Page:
So, how do we do science, and what is a real research experience?
1. The Question.
Students need to learn that, to do science, they have to build on what they already know. Knowledge may come from an observation or from reading scientific literature. Either way, this knowledge leads to a question, and one of the first things that scientists do is find out whether anyone else has asked (and possibly answered) the question. If the question has been answered satisfactorily, the scientist moves on and lets his or her curiosity loose again. If it hasn’t been answered, then he or she develops a hypothesis and starts thinking of experiments to investigate the hypothesis.
2. Designing Experiments.
In designing experiments, it is important that students understand the limitations of their approaches and how to interpret their data. They also should understand that writing a proposal is an integral part of doing science. In the “real” world of research, the proposal both convinces people that the scientist knows what he or she is talking about and allows him or her to get the resources necessary to do the experiments. If done right, proposal writing involves drafts, feedback and revisions. Most undergraduates, however, never get to do this in a meaningful way. Often you hear faculty advisers saying, “I don’t want them wasting their time writing a proposal when I need them to be in the lab doing experiments.”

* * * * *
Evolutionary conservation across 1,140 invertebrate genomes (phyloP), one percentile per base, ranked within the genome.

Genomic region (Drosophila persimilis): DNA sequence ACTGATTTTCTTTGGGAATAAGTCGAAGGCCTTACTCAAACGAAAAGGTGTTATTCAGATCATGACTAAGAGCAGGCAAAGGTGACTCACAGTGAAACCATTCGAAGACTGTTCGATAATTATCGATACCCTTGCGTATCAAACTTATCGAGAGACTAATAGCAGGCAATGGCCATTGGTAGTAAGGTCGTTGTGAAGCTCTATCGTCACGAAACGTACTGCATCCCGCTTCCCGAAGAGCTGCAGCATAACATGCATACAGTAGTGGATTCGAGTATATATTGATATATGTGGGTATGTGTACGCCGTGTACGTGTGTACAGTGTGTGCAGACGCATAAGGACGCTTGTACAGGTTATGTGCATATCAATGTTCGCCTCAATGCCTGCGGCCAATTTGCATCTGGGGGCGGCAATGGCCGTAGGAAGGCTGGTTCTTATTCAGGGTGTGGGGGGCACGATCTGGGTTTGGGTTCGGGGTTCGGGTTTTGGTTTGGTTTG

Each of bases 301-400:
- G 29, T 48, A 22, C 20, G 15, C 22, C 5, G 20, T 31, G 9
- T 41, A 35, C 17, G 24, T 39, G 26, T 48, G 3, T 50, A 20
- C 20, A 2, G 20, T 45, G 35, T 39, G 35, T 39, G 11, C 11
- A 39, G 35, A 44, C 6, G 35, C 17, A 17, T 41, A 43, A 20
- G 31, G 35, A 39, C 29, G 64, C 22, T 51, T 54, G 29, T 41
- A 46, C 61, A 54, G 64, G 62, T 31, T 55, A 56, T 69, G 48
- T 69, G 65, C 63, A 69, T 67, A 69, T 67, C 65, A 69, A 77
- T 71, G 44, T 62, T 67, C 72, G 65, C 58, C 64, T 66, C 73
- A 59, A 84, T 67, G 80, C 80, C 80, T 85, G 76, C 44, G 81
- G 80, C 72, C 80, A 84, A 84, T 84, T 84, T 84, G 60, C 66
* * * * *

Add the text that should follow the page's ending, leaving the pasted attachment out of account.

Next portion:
3. Doing Experiments.
Doing the experiments is, of course, an important part of the whole process, and, for undergraduates, it is an exciting part of their education which could act as motivation for further work in the sciences. A critical part of this is, of course, analyzing and interpreting the data appropriately. Depending on the experiment, this will involve statistical analysis, the use of a variety of computer programs and an understanding of the limitations of what the data can tell. Real data are the only type of data that can accomplish this— much of the “data” that we provide to students in the classroom as problem sets are not real data; instead, they are often simulated data designed to illustrate a point and not let a student struggle with the analysis and interpretation that is an integral part of research.
Once the experiments are finished and the data analyzed and interpreted, presenting the project is a very important part of the scientific process, and plays a central role in “doing science.” The time it takes to put together a good presentation or report is, in many ways, the counterpoint to putting together a good proposal. The ultimate “presentation” is publication in peer-reviewed literature. Increasingly, undergraduate students do put together poster presentations and occasionally are invited to give short talks at professional meetings, but this is a privilege reserved for a few students and not something that is incorporated into everyone’s educational experience. Very few undergraduates even get to write the first drafts of papers that will be submitted to peer-reviewed journals, despite the fact that such an activity would provide a tremendous education.